Now that the weather is colder, the sleepwear that I am choosing for Dominik has changed. During the warmer months, I usually stick to just a shirt for him. But a cool night now requires long sleeves and pants. But there are bigger differences between pajamas than just patterns. Some sleepwear is just plain fabric, but others, particularly the loose and fleece ones, are made to be flame resistant.
At first, the sound of flame resistant pajamas for babies and children sounds like a good idea. Keeping kids safe from fire when they are at their most vulnerable? Of course! But look deeper. What makes them flame resistant? Those pajamas are doused with a cocktail of chemicals that are linked to numerous health issues.
Children’s sleepwear needs to adhere to certain requirements. Anything loose fitting needs to be treated with flame retardants because of the possibility of the loose fabric catching an open flame. These rules usually only apply to sleepwear for children between 9 months and 14 years. The chemicals used can be ones like polybrominated diphenyl ethers, which are the most common, but can include many others as well. These chemicals are linked to:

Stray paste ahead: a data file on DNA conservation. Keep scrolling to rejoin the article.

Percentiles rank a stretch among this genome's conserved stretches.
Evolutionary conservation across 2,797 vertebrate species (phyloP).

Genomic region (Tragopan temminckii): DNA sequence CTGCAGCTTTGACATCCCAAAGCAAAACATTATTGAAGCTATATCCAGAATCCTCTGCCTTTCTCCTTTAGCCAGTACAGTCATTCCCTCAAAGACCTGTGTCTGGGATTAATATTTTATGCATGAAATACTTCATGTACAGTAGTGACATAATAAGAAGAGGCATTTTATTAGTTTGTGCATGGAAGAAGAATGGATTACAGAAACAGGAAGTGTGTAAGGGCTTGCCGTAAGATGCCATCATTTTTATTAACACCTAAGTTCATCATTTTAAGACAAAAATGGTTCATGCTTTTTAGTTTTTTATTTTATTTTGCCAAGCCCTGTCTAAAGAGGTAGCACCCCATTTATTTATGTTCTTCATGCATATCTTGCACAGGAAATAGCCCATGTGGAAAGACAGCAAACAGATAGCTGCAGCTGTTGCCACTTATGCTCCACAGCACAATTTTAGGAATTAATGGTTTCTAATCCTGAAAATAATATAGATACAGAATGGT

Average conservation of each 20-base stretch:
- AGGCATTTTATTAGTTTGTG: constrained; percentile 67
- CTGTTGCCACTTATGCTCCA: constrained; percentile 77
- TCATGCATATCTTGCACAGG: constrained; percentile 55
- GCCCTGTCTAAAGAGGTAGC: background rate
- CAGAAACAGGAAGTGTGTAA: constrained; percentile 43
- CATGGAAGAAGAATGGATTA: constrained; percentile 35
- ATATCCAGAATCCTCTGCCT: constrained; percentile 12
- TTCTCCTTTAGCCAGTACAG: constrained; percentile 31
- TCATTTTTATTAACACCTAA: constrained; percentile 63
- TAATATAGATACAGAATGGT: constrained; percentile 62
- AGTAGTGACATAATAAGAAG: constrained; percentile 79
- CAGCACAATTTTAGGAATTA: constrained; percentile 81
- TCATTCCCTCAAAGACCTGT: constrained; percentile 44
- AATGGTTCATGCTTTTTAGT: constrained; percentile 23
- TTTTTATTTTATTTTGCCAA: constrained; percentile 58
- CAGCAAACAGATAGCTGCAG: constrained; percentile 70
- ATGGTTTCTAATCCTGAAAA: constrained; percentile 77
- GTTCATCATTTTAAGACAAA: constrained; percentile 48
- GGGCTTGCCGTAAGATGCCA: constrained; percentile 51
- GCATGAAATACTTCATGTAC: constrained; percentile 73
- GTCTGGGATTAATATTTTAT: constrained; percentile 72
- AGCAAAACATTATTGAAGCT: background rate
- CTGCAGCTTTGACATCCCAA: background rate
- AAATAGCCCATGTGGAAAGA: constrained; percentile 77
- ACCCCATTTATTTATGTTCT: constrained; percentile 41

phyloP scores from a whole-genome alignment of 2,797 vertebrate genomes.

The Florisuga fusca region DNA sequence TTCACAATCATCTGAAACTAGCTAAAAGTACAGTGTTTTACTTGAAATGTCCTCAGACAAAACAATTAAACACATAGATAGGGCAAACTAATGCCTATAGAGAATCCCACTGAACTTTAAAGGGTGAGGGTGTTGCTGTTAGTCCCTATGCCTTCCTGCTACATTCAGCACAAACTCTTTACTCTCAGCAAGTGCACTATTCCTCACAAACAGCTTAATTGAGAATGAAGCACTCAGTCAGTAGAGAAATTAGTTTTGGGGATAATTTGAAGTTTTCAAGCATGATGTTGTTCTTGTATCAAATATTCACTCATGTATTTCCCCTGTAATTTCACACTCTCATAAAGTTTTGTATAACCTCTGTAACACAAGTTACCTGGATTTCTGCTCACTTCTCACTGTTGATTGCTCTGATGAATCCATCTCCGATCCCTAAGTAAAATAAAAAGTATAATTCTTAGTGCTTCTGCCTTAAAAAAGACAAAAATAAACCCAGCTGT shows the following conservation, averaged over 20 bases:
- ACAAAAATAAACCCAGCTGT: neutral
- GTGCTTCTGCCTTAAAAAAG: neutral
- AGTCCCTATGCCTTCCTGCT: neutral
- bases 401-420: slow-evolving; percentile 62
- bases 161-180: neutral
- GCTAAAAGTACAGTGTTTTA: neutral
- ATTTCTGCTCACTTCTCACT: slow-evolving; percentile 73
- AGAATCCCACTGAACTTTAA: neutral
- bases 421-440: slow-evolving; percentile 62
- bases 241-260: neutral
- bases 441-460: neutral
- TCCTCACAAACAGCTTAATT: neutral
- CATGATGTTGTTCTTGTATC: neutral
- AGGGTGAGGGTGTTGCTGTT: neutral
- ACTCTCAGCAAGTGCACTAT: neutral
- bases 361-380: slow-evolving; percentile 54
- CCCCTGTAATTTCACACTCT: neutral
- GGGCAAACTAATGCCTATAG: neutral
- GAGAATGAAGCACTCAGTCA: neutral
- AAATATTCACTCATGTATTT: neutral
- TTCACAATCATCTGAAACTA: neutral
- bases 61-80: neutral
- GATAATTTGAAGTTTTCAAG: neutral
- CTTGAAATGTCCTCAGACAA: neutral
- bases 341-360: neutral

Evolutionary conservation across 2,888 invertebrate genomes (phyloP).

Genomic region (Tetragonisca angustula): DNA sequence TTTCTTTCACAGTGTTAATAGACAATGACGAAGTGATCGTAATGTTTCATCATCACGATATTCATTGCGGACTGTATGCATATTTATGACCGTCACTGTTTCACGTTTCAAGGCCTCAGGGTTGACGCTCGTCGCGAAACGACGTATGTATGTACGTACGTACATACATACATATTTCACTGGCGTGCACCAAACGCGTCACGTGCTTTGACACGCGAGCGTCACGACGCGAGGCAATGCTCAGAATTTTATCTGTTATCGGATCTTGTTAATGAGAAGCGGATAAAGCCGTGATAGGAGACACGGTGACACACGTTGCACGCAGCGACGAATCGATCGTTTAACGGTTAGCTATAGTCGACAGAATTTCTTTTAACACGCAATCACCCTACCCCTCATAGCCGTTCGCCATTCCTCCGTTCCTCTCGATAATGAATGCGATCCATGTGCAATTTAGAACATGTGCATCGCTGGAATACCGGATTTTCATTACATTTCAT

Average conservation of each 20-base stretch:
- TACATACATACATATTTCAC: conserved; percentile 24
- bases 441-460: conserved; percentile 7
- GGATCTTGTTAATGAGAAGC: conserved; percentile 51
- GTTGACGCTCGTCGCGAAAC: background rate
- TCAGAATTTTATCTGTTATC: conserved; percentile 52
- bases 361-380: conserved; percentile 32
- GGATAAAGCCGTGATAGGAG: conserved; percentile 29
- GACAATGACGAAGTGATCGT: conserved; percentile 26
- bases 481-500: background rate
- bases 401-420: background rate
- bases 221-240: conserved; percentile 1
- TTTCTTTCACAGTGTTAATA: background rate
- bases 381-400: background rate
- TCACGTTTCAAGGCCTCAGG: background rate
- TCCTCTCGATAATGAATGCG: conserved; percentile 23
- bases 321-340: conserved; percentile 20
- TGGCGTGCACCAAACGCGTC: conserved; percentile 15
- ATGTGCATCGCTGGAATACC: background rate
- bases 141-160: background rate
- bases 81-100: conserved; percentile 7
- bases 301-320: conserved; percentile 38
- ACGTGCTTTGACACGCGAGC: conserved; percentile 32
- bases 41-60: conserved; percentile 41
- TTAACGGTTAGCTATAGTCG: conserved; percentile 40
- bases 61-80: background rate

- cognitive problems
- thyroid issues
- hormone irregularities
- delayed development, both mentally and physically
- nervous system damage
The flame retardants found on children’s pajamas can be absorbed through the skin and into our bodies, plus they are polluting the environment. And they don’t just wash off with a few extra rounds through the laundry. These chemicals are, per regulations, meant to stay effective through more than fifty washes.
How do you avoid this?
- Avoid loose fitting sleepwear, choose snug fitting instead.
- Choose natural fibers. Some natural fibers are treated. But all synthetic fibers are treated with flame retardants, whether or not the label states it.
- Check the labels. The tags will say something like “not flame resistant…” or “to maintain flame resistance…” Stick to the ones that are not flame resistant.
Whatever you choose for your child’s sleepwear, of course it is always a good idea to practice fire safety. This includes installing smoke detectors, keeping children away from open flames, and providing supervision.
When our children sleep, they are at their most vulnerable. Sleepwear that has been treated with chemicals that are linked to health issues is just not something that I feel comfortable wrapping my son in. But it’s up to the parents, ultimately, to make the choice and weigh the pros and cons of flame resistance pajamas because the greater goal is to keep kids safe.